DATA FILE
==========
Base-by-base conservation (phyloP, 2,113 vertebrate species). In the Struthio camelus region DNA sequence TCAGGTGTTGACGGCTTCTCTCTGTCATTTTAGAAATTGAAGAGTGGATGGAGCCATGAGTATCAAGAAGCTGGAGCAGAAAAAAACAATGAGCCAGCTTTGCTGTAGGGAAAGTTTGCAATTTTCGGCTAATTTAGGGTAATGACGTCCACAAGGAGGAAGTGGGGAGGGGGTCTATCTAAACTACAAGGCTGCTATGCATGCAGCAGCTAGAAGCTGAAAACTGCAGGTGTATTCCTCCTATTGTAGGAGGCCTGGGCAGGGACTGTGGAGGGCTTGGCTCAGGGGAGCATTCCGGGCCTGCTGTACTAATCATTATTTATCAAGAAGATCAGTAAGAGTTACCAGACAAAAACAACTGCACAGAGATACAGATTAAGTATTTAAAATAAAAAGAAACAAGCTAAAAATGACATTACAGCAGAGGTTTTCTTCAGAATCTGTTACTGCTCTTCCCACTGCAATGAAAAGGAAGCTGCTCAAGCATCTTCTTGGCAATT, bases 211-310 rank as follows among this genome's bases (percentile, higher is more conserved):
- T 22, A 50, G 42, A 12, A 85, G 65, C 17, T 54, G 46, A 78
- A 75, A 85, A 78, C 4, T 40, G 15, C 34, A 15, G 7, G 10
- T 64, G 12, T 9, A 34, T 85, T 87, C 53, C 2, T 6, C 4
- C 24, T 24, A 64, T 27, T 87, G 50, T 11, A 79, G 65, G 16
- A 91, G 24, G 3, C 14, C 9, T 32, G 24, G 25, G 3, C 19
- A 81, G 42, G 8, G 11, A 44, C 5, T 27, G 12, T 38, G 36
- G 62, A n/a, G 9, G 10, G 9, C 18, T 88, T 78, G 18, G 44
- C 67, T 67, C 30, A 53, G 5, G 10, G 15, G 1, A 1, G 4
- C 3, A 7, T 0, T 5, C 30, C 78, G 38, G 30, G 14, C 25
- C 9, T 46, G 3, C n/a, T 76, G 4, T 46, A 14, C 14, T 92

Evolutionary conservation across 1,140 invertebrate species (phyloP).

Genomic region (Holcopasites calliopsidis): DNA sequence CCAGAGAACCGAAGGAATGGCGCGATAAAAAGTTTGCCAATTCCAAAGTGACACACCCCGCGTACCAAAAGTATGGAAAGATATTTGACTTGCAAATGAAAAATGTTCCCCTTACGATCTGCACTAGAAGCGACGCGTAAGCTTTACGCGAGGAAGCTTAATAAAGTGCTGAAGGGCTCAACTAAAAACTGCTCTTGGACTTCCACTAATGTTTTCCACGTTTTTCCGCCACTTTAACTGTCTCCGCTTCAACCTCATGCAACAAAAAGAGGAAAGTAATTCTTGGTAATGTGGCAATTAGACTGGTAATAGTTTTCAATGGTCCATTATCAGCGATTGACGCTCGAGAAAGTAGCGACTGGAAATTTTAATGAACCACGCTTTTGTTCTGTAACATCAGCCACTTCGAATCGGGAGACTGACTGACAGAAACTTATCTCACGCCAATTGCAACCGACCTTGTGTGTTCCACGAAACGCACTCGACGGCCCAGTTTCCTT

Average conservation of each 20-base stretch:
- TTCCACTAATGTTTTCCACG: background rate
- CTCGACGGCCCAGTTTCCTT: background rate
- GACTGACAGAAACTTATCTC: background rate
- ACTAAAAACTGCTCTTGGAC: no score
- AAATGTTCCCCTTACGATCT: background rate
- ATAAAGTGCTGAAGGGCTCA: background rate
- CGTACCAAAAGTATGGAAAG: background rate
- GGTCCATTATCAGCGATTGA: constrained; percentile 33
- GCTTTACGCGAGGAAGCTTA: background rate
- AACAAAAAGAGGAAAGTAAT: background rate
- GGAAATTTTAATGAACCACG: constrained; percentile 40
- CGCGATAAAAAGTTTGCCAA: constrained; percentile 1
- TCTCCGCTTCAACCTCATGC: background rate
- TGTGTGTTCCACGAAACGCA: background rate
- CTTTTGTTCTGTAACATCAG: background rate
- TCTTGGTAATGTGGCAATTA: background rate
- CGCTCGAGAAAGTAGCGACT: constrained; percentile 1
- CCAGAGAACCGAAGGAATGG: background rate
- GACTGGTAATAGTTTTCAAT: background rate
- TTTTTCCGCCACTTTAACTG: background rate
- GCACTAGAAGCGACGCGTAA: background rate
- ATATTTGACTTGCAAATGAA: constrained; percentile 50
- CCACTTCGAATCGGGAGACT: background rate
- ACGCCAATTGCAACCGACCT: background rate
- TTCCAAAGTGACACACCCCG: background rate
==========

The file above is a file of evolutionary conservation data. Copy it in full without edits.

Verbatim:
Base-by-base conservation (phyloP, 2,113 vertebrate species). In the Struthio camelus region DNA sequence TCAGGTGTTGACGGCTTCTCTCTGTCATTTTAGAAATTGAAGAGTGGATGGAGCCATGAGTATCAAGAAGCTGGAGCAGAAAAAAACAATGAGCCAGCTTTGCTGTAGGGAAAGTTTGCAATTTTCGGCTAATTTAGGGTAATGACGTCCACAAGGAGGAAGTGGGGAGGGGGTCTATCTAAACTACAAGGCTGCTATGCATGCAGCAGCTAGAAGCTGAAAACTGCAGGTGTATTCCTCCTATTGTAGGAGGCCTGGGCAGGGACTGTGGAGGGCTTGGCTCAGGGGAGCATTCCGGGCCTGCTGTACTAATCATTATTTATCAAGAAGATCAGTAAGAGTTACCAGACAAAAACAACTGCACAGAGATACAGATTAAGTATTTAAAATAAAAAGAAACAAGCTAAAAATGACATTACAGCAGAGGTTTTCTTCAGAATCTGTTACTGCTCTTCCCACTGCAATGAAAAGGAAGCTGCTCAAGCATCTTCTTGGCAATT, bases 211-310 rank as follows among this genome's bases (percentile, higher is more conserved):
- T 22, A 50, G 42, A 12, A 85, G 65, C 17, T 54, G 46, A 78
- A 75, A 85, A 78, C 4, T 40, G 15, C 34, A 15, G 7, G 10
- T 64, G 12, T 9, A 34, T 85, T 87, C 53, C 2, T 6, C 4
- C 24, T 24, A 64, T 27, T 87, G 50, T 11, A 79, G 65, G 16
- A 91, G 24, G 3, C 14, C 9, T 32, G 24, G 25, G 3, C 19
- A 81, G 42, G 8, G 11, A 44, C 5, T 27, G 12, T 38, G 36
- G 62, A n/a, G 9, G 10, G 9, C 18, T 88, T 78, G 18, G 44
- C 67, T 67, C 30, A 53, G 5, G 10, G 15, G 1, A 1, G 4
- C 3, A 7, T 0, T 5, C 30, C 78, G 38, G 30, G 14, C 25
- C 9, T 46, G 3, C n/a, T 76, G 4, T 46, A 14, C 14, T 92

Evolutionary conservation across 1,140 invertebrate species (phyloP).

Genomic region (Holcopasites calliopsidis): DNA sequence CCAGAGAACCGAAGGAATGGCGCGATAAAAAGTTTGCCAATTCCAAAGTGACACACCCCGCGTACCAAAAGTATGGAAAGATATTTGACTTGCAAATGAAAAATGTTCCCCTTACGATCTGCACTAGAAGCGACGCGTAAGCTTTACGCGAGGAAGCTTAATAAAGTGCTGAAGGGCTCAACTAAAAACTGCTCTTGGACTTCCACTAATGTTTTCCACGTTTTTCCGCCACTTTAACTGTCTCCGCTTCAACCTCATGCAACAAAAAGAGGAAAGTAATTCTTGGTAATGTGGCAATTAGACTGGTAATAGTTTTCAATGGTCCATTATCAGCGATTGACGCTCGAGAAAGTAGCGACTGGAAATTTTAATGAACCACGCTTTTGTTCTGTAACATCAGCCACTTCGAATCGGGAGACTGACTGACAGAAACTTATCTCACGCCAATTGCAACCGACCTTGTGTGTTCCACGAAACGCACTCGACGGCCCAGTTTCCTT

Average conservation of each 20-base stretch:
- TTCCACTAATGTTTTCCACG: background rate
- CTCGACGGCCCAGTTTCCTT: background rate
- GACTGACAGAAACTTATCTC: background rate
- ACTAAAAACTGCTCTTGGAC: no score
- AAATGTTCCCCTTACGATCT: background rate
- ATAAAGTGCTGAAGGGCTCA: background rate
- CGTACCAAAAGTATGGAAAG: background rate
- GGTCCATTATCAGCGATTGA: constrained; percentile 33
- GCTTTACGCGAGGAAGCTTA: background rate
- AACAAAAAGAGGAAAGTAAT: background rate
- GGAAATTTTAATGAACCACG: constrained; percentile 40
- CGCGATAAAAAGTTTGCCAA: constrained; percentile 1
- TCTCCGCTTCAACCTCATGC: background rate
- TGTGTGTTCCACGAAACGCA: background rate
- CTTTTGTTCTGTAACATCAG: background rate
- TCTTGGTAATGTGGCAATTA: background rate
- CGCTCGAGAAAGTAGCGACT: constrained; percentile 1
- CCAGAGAACCGAAGGAATGG: background rate
- GACTGGTAATAGTTTTCAAT: background rate
- TTTTTCCGCCACTTTAACTG: background rate
- GCACTAGAAGCGACGCGTAA: background rate
- ATATTTGACTTGCAAATGAA: constrained; percentile 50
- CCACTTCGAATCGGGAGACT: background rate
- ACGCCAATTGCAACCGACCT: background rate
- TTCCAAAGTGACACACCCCG: background rate